Go to top

 

Fighting for the right to dignity and independence

Right 3 - Right to Dignity & Independence ~ Significant physical disability ~ Controlling support worker

A young man with a significant physical disability contacted an advocate with concerns that one of his support workers had become, to use his words, "controlling". "I am sick of it and I want my own life", he said.

The young man said that the behaviour of the worker was leaving him feeling scared. He said that even when he had moved to a different residence the support worker had insisted that he continue providing some support claiming the consumer would miss him. The consumer was adamant that he wanted this worker out of his life and felt the support worker was even influencing his family about decisions relating to his care.

The advocate met with him at his home. He had several of his workers who had been trying their best to support him but had found it difficult as it involved a fellow colleague. At the end of the meeting, the man decided he wanted support in meeting with the service's regional manager to ask him to stop this worker being involved in his care.

A week after talking it through with the regional manager, the consumer was given reassurance that the worker would no longer have contact with him of any kind. At the manager's suggestion, it was agreed that everyone attending that meeting get together in a couple of months to review the situation to ensure the consumer was happy with the outcome.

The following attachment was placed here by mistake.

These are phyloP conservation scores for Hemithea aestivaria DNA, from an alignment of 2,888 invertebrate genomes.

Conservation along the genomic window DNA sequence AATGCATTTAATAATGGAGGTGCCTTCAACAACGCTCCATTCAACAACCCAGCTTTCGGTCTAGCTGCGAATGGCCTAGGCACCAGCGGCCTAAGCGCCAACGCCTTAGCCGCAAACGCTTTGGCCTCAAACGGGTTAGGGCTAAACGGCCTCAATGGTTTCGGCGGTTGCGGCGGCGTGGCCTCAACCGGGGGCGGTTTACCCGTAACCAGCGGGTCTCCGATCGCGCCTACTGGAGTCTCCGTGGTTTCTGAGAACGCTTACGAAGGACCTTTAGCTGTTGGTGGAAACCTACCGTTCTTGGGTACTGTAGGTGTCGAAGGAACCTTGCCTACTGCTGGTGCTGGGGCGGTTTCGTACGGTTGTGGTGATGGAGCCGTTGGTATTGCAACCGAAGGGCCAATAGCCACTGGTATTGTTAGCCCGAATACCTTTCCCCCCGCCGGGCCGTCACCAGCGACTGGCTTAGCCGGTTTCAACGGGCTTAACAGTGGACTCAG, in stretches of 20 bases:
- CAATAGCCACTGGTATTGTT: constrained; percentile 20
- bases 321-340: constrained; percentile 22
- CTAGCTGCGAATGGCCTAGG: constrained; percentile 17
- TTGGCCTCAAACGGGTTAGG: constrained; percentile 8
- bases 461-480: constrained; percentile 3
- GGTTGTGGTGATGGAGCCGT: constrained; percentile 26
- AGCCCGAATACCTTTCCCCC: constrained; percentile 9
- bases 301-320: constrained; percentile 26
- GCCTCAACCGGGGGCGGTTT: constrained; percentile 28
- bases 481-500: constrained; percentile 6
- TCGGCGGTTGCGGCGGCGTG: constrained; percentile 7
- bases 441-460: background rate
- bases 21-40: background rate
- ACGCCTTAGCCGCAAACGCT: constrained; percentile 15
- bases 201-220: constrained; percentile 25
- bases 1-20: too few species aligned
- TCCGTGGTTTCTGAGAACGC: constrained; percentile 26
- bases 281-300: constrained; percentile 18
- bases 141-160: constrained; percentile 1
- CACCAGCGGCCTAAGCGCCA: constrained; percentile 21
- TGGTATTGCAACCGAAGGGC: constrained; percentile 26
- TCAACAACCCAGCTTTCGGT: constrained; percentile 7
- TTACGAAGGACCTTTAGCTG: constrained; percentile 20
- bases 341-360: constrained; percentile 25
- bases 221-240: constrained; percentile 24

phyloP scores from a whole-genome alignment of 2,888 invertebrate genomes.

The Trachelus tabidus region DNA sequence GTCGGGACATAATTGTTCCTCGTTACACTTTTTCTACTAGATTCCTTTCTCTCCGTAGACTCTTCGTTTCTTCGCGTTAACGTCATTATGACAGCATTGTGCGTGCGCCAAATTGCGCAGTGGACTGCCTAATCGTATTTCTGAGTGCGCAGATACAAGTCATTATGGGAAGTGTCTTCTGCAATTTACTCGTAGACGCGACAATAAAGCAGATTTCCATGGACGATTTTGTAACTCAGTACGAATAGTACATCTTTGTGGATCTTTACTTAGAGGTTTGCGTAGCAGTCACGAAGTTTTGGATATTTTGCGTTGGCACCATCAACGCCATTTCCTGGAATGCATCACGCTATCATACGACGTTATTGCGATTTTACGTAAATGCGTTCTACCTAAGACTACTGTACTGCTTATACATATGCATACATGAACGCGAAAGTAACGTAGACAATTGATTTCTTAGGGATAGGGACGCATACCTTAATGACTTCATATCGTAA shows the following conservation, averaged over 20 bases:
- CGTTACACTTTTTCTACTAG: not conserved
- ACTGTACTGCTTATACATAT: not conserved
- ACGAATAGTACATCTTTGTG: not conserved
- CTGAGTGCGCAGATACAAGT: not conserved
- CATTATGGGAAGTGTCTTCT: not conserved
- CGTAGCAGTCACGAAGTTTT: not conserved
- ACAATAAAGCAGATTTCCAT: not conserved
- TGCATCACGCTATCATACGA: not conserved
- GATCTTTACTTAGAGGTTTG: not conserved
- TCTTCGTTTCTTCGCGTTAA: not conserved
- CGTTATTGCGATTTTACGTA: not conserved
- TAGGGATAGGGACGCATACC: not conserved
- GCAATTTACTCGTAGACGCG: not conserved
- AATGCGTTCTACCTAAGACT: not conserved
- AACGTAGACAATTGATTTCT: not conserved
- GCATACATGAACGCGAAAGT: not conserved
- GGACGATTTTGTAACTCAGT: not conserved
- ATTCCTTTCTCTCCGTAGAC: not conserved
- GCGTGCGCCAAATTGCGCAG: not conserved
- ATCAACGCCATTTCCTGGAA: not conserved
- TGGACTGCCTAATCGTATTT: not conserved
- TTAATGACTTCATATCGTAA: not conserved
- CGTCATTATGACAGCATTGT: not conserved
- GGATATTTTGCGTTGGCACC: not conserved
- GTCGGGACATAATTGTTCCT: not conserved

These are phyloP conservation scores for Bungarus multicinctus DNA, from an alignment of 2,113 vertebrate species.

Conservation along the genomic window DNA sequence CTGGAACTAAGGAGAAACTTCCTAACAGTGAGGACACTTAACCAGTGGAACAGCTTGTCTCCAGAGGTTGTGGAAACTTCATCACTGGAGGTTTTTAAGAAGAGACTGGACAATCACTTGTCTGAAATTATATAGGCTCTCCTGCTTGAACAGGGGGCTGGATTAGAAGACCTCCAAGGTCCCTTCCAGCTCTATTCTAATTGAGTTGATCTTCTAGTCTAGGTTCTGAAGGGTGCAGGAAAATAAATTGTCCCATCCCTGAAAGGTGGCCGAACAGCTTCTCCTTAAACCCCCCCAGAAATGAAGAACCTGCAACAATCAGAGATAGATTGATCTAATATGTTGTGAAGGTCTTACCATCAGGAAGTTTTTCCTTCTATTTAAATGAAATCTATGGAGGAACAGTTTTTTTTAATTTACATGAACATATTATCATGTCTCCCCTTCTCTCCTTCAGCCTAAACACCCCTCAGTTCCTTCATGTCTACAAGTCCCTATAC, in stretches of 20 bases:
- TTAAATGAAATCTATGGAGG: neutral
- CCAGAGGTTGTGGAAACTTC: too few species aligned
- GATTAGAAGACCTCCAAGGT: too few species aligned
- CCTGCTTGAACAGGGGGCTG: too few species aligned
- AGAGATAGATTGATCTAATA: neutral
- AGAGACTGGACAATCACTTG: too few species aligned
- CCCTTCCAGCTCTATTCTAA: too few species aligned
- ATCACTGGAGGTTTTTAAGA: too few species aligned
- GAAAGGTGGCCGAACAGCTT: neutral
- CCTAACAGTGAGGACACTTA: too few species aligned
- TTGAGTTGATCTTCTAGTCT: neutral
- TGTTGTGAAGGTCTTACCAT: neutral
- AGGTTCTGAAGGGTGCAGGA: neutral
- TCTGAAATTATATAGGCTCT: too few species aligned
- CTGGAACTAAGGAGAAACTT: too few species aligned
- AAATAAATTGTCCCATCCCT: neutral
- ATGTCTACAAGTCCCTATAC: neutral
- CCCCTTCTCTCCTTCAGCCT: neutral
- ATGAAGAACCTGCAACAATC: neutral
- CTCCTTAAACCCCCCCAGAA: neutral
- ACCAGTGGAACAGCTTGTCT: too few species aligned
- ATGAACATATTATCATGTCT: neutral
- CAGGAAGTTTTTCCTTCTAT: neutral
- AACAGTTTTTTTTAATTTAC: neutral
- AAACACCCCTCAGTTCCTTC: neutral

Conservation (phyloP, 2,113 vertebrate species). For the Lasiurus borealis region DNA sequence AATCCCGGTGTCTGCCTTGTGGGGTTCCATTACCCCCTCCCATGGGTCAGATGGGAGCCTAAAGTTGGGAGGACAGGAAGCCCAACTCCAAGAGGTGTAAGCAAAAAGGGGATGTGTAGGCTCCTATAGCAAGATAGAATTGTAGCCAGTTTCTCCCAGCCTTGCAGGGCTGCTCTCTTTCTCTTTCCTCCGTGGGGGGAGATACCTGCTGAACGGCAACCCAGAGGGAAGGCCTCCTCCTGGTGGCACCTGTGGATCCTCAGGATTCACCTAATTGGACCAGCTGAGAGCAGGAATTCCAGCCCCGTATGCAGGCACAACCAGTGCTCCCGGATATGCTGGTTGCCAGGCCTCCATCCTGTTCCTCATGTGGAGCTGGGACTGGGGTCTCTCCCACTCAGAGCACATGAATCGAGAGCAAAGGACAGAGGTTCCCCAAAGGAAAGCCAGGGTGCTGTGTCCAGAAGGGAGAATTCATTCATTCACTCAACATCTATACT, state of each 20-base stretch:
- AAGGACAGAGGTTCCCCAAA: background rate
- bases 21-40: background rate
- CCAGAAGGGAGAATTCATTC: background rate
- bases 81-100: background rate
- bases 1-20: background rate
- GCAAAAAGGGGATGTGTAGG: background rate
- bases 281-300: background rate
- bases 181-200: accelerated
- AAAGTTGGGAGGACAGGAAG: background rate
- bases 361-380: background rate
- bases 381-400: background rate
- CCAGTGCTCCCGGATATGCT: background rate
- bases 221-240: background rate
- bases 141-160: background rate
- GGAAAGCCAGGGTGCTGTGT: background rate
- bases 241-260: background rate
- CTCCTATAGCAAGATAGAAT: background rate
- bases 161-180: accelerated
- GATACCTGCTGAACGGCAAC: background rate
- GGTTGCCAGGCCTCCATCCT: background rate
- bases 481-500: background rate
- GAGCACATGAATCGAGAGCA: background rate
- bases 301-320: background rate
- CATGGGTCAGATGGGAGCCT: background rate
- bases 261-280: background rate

This was a wonderful example of a consumer who had learned about his rights, knew where to go for help and was able to speak up for himself with support. It was also a credit to his other support workers and regional manager for their insistence on valuing the consumer's right to live his own life.

Go to top

 

Plan makes family responsible for daughter's care

Residential disability home ~ Right 4 ~ Appropriate standards ~ Care plan

A mother contacted the service relating to issues with her disabled daughter's care. Her daughter lived in a residential home and had complex health issues. She had been sent to hospital in an ambulance without an escort. Her family members were not able to attend.

There were several meetings with the providers to make up a new care plan. The family believed that as their daughter was receiving 24-hour funding, that a person could be called on to go with her to hospital if necessary. 

The plan was drawn up several times with the family being made responsible to care for their daughter in an emergency as the service provider informed them they did not receive funding to call on a staff member to go to hospital with the residents.

The plans were not signed and the mother was not satisfied with the outcome. 

The advocate spoke with the daughter and arranged another meeting with the provider. The specific issues were discussed and an agreement was made for a new care plan to be drawn up. This stated that the daughter would have a grab and go bag ready to take to the hospital with her. This would contain her care plan, toiletries, equipment and medication. The staff would contact the clinical person  on call to discuss issues in an emergency or if they had any queries relating to the daughters health.